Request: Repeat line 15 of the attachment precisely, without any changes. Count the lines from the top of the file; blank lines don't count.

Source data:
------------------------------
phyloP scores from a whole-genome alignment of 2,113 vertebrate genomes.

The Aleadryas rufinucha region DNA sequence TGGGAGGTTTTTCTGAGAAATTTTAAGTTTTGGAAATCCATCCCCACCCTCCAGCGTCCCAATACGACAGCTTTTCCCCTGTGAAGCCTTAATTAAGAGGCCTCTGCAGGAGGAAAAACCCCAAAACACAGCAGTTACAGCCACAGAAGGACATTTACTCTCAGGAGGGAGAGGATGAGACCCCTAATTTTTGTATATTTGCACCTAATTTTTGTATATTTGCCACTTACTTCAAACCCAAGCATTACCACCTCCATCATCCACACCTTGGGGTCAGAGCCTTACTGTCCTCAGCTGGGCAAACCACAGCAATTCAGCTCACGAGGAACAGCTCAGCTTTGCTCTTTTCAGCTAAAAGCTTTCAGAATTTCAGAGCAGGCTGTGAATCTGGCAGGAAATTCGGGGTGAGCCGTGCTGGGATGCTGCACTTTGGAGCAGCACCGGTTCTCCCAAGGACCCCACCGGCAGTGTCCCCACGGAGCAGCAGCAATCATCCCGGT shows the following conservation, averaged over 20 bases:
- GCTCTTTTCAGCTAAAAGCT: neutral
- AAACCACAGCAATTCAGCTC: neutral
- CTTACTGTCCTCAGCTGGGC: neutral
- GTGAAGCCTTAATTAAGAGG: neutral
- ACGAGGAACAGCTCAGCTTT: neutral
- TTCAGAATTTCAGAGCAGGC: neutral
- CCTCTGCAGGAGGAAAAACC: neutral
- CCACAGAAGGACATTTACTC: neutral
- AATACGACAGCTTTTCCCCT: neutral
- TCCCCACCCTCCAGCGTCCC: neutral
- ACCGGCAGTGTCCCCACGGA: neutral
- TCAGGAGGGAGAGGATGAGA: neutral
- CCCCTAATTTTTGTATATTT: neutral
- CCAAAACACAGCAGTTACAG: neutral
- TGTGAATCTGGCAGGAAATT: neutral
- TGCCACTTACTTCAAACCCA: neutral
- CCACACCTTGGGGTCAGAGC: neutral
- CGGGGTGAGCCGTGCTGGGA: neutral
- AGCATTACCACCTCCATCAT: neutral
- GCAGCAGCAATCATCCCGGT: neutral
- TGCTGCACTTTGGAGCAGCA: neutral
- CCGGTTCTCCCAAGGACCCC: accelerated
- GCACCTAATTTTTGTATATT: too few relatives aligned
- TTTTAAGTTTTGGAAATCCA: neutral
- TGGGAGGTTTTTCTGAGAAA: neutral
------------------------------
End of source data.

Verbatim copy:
- CCCCTAATTTTTGTATATTT: neutral